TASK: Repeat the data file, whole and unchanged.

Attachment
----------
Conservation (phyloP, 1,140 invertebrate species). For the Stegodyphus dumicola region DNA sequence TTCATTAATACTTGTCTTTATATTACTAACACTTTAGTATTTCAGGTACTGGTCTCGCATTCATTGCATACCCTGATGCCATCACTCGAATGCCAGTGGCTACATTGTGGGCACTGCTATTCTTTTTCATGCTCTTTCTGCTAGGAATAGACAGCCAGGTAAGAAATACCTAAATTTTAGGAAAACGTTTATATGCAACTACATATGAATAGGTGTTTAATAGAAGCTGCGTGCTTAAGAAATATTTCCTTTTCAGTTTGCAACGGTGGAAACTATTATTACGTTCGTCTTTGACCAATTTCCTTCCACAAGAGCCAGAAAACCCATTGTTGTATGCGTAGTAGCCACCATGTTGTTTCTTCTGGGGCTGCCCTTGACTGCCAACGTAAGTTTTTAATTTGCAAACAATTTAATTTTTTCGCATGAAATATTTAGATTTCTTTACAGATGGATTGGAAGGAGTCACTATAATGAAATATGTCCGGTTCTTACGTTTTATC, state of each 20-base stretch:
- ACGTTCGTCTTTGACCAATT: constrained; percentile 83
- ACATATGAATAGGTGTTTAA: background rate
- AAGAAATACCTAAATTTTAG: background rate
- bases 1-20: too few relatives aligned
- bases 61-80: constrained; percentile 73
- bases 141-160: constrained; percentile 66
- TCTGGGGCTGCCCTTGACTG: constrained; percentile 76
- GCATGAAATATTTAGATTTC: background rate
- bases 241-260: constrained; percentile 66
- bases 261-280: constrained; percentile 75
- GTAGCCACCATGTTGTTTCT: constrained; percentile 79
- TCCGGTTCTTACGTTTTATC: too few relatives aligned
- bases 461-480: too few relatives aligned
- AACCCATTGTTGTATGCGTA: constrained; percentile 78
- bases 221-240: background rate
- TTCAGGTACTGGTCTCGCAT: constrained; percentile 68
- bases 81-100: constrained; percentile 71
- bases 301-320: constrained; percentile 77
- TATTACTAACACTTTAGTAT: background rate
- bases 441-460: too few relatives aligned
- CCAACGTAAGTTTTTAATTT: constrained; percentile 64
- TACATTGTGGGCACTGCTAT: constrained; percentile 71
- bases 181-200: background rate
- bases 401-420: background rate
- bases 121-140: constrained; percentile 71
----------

Conservation (phyloP, 1,140 invertebrate species). For the Stegodyphus dumicola region DNA sequence TTCATTAATACTTGTCTTTATATTACTAACACTTTAGTATTTCAGGTACTGGTCTCGCATTCATTGCATACCCTGATGCCATCACTCGAATGCCAGTGGCTACATTGTGGGCACTGCTATTCTTTTTCATGCTCTTTCTGCTAGGAATAGACAGCCAGGTAAGAAATACCTAAATTTTAGGAAAACGTTTATATGCAACTACATATGAATAGGTGTTTAATAGAAGCTGCGTGCTTAAGAAATATTTCCTTTTCAGTTTGCAACGGTGGAAACTATTATTACGTTCGTCTTTGACCAATTTCCTTCCACAAGAGCCAGAAAACCCATTGTTGTATGCGTAGTAGCCACCATGTTGTTTCTTCTGGGGCTGCCCTTGACTGCCAACGTAAGTTTTTAATTTGCAAACAATTTAATTTTTTCGCATGAAATATTTAGATTTCTTTACAGATGGATTGGAAGGAGTCACTATAATGAAATATGTCCGGTTCTTACGTTTTATC, state of each 20-base stretch:
- ACGTTCGTCTTTGACCAATT: constrained; percentile 83
- ACATATGAATAGGTGTTTAA: background rate
- AAGAAATACCTAAATTTTAG: background rate
- bases 1-20: too few relatives aligned
- bases 61-80: constrained; percentile 73
- bases 141-160: constrained; percentile 66
- TCTGGGGCTGCCCTTGACTG: constrained; percentile 76
- GCATGAAATATTTAGATTTC: background rate
- bases 241-260: constrained; percentile 66
- bases 261-280: constrained; percentile 75
- GTAGCCACCATGTTGTTTCT: constrained; percentile 79
- TCCGGTTCTTACGTTTTATC: too few relatives aligned
- bases 461-480: too few relatives aligned
- AACCCATTGTTGTATGCGTA: constrained; percentile 78
- bases 221-240: background rate
- TTCAGGTACTGGTCTCGCAT: constrained; percentile 68
- bases 81-100: constrained; percentile 71
- bases 301-320: constrained; percentile 77
- TATTACTAACACTTTAGTAT: background rate
- bases 441-460: too few relatives aligned
- CCAACGTAAGTTTTTAATTT: constrained; percentile 64
- TACATTGTGGGCACTGCTAT: constrained; percentile 71
- bases 181-200: background rate
- bases 401-420: background rate
- bases 121-140: constrained; percentile 71